Loading profile. Please wait . . .
Cambarus truncatusOconee Burrowing Crayfish
Federal Protection: No US federal protection
State Protection: Threatened
Global Rank: G2
State Rank: S2
SWAP High Priority Species (SGCN): Yes
Element Occurrences (EOs) in Georgia: 11
Habitat Summary for element in Georgia: Complex burrows in sandy clay soil
The overall color of the Oconee Burrowing Crayfish is pale to bright orange. The areola is virtually non-existent and the rostrum is short and broad. The abdomen is obviously narrower than the cephalothorax and the claws may be robust. There are two rows of tubercles along the mesial margin of the palm. This species reaches a maximum total body length of about 68 mm (2.7 in).
No other bright orange crayfish occurs in Georgia.
Complex burrows adjacent to streams or in low areas where the water table is near the surface of the ground.
No studies of the Oconee Burrowing Crayfish Burrower are known and the diet of burrowing crayfishes in general is poorly understood. Crayfishes are considered opportunistic omnivores and likely feed on a variety of items, both plant and animal, living or dead. Burrowing crayfishes may forage around the mouths of their burrows, eat organisms that crawl or fall into the burrow, or eat worms that inadvertently tunnel through a burrow wall.
Burrowing crayfishes inhabit a system of tunnels that may be very complex with several openings to the surface. Openings to the tunnels are often marked by piles of dirt or mud pellets (chimneys). Depending on the soil type and moisture content, these chimneys can reach heights of 15 cm (6 inches) or more. These crayfishes are typically confined to their burrows, but a male must leave its burrow to search for females during the reproductive season. As mentioned above, they may also forage near the opening of their burrow. Active burrows with fresh soil are seen from late spring to late fall, particularly after rain events. During the dry part of the summer, burrow openings may be plugged to help conserve moisture in the burrow. Reproduction probably occurs during the spring and fall, but males in reproductive condition may be found at any time during the year. It is very rare to find more than one adult crayfish in the same burrow. When a female crayfish releases her eggs, she attaches them to her swimmerets and is said to be “in berry.” Upon hatching, the juvenile crayfish are attached to the mother by a thread. After the juveniles molt for the second time, they are free of the mother, but stay close and will hold on to her for some time. Multiple juveniles are occasionally found in a single burrow. Eventually they move off on their own. Crayfishes molt 6 or 7 times during their first year of life and most are probably able to reproduce by the end of that year. They molt once or twice a year for the remainder of their lives. Although it is difficult to study burrowing crayfishes, some researchers believe they may live as long as 10 years. Males in reproductive condition have been collected from February to May and October to November (Hobbs 1981, Roberson et al. 2015); the smallest reproductive male is about 51 mm (2 in) in length (Hobbs 1981). Females with active glair glands were found from March to May and October to November. Four ovigerous females have been collected in the months of April (1) and May (3) and produced about 10, 26, 27, and 31 eggs (Roberson et al. 2015, Skelton unpubl. data).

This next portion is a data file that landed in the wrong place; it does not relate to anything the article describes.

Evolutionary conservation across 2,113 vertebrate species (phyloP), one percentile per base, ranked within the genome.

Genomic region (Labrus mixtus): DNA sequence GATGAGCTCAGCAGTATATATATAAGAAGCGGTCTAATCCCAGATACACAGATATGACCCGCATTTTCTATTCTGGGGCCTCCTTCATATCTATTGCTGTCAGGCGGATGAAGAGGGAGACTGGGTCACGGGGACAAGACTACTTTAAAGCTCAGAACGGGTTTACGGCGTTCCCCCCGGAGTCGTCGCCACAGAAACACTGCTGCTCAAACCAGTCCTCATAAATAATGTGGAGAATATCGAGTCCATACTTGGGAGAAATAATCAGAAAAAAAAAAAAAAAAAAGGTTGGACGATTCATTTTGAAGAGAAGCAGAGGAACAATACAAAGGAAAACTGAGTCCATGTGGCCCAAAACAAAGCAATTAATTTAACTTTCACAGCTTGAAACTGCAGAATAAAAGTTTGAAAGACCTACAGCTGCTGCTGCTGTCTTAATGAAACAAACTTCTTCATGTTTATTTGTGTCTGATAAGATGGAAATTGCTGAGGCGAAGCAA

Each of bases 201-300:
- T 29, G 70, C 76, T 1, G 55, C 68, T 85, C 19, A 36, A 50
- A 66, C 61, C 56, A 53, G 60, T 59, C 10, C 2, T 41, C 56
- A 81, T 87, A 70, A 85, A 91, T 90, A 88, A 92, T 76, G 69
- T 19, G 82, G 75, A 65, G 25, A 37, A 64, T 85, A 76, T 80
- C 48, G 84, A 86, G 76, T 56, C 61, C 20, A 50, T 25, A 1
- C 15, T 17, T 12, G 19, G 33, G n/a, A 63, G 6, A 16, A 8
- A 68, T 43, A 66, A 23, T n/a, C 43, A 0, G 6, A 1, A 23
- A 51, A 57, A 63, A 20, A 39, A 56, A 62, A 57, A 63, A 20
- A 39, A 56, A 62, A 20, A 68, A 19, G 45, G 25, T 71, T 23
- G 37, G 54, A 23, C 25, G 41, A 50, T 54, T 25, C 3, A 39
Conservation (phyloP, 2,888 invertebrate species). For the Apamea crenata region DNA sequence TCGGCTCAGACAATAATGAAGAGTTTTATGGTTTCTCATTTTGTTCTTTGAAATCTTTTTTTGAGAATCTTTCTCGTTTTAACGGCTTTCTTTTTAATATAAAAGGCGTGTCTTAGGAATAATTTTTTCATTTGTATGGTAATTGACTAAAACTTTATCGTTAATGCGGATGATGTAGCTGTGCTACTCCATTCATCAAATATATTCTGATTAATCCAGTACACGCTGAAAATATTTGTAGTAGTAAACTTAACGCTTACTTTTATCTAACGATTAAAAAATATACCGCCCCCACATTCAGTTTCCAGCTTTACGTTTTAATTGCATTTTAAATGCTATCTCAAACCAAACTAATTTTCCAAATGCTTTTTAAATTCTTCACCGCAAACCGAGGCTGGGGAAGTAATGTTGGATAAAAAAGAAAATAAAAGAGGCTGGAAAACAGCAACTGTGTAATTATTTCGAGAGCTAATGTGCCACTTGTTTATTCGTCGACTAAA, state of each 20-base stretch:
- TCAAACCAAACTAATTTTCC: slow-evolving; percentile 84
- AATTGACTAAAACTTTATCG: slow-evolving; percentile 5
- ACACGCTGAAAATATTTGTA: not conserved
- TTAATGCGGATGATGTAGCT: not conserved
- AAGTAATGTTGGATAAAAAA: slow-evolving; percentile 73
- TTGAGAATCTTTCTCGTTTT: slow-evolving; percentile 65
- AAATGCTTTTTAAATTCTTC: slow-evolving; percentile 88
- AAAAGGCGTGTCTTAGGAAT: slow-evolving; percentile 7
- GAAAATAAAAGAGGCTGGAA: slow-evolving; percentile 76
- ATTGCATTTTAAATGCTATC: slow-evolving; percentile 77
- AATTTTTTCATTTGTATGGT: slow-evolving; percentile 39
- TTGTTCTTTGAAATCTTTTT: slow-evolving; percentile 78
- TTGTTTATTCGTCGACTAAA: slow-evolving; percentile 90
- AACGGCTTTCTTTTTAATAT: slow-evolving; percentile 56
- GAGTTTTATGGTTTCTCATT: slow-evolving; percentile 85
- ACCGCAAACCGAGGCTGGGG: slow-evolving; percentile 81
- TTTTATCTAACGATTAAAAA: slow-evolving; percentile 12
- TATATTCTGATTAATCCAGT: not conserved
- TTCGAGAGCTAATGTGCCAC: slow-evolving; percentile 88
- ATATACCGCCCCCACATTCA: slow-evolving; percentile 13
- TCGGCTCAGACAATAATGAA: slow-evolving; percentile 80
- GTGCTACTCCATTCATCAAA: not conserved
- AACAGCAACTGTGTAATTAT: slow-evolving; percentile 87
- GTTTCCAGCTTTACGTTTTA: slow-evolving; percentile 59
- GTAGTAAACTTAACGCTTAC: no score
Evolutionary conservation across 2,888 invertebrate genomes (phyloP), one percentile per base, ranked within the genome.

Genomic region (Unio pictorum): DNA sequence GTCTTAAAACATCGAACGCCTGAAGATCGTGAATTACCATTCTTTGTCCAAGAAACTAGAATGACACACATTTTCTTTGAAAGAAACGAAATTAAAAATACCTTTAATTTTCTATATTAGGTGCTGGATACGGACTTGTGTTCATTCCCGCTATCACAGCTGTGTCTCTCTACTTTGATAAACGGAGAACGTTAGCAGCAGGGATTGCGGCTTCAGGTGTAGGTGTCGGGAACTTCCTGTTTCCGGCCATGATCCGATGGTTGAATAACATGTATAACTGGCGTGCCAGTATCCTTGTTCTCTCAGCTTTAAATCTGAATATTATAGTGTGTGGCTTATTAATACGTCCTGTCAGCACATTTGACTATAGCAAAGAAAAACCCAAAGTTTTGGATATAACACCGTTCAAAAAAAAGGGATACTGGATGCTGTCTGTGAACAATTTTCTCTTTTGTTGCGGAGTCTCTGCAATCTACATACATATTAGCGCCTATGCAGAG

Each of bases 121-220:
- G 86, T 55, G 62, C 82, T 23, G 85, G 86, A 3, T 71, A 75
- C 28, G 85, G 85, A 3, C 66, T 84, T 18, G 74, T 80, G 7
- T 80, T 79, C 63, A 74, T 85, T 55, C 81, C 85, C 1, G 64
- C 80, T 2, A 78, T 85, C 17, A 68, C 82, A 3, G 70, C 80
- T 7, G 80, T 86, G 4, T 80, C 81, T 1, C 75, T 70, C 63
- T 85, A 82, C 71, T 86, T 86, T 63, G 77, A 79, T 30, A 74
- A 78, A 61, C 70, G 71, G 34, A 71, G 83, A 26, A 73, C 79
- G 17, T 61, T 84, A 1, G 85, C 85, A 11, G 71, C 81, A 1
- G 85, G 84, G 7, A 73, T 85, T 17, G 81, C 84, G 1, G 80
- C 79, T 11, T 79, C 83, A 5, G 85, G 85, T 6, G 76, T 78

Burrowing crayfishes may be collected by direct excavation of their burrows, by trapping, and during night surveys. Excavating burrows is time consuming and can be very difficult. It also results in destruction of the animals’ burrow. Traps made with PVC pipes or mist nets can be effective. Burrowing crayfishes are sometimes captured around the openings of their burrows on damp nights. Active burrows are found from about mid-March to mid-November if the water table is within about 2 feet of the surface of the ground.
The Oconee Burrowing Crayfish is currently known from 26 locations in five counties in the Oconee River system in middle Georgia. All of these locations are in the Coastal Plain physiographic province.
The small range of this species makes it vulnerable to land disturbing activities around streams and wetlands that could destroy burrows and alter hydrology.
Although this species has a fairly narrow range, there is limited growth in this region of the state. In addition, there are somewhat protected populations on the Beaver Dam Wildlife Management Area (managed by the Georgia Department of Natural Resources) and the Balls Ferry property near Toomsboro (jointly managed by Wilkinson County and Georgia DNR).
If possible, areas with burrows should be protected from land disturbing activities. Additional surveys and life history studies are needed to better define the range of the Oconee Burrowing Crayfish and help predict its response to environmental change. Environmental education programs should include information about burrowing crayfishes and encourage protection of burrows.
Hobbs, H.H., Jr. 1981. The crayfishes of Georgia. Smithsonian Contributions to Zoology 318:1–549.
Roberson, E.K., C.E. Skelton, and C.M. Babb. Life history and distribution of the Oconee Burrowing Crayfish, Cambarus truncatus. Freshwater Crayfish 21:123–130.
Taylor, C.A., G.A. Schuster, J.E. Cooper, R.J. DiStefano, A.G. Eversole, P. Hamr, H.H. Hobbs III, H.W. Robison, C.E. Skelton, and R.F. Thoma. 2007. A reassessment of the conservation status of crayfishes of the United States and Canada after 10+ years of increased awareness. Fisheries 32:372–389.
Christopher E. Skelton
C. Skelton, 2008: original account
C. Skelton, January 2019: general update of account.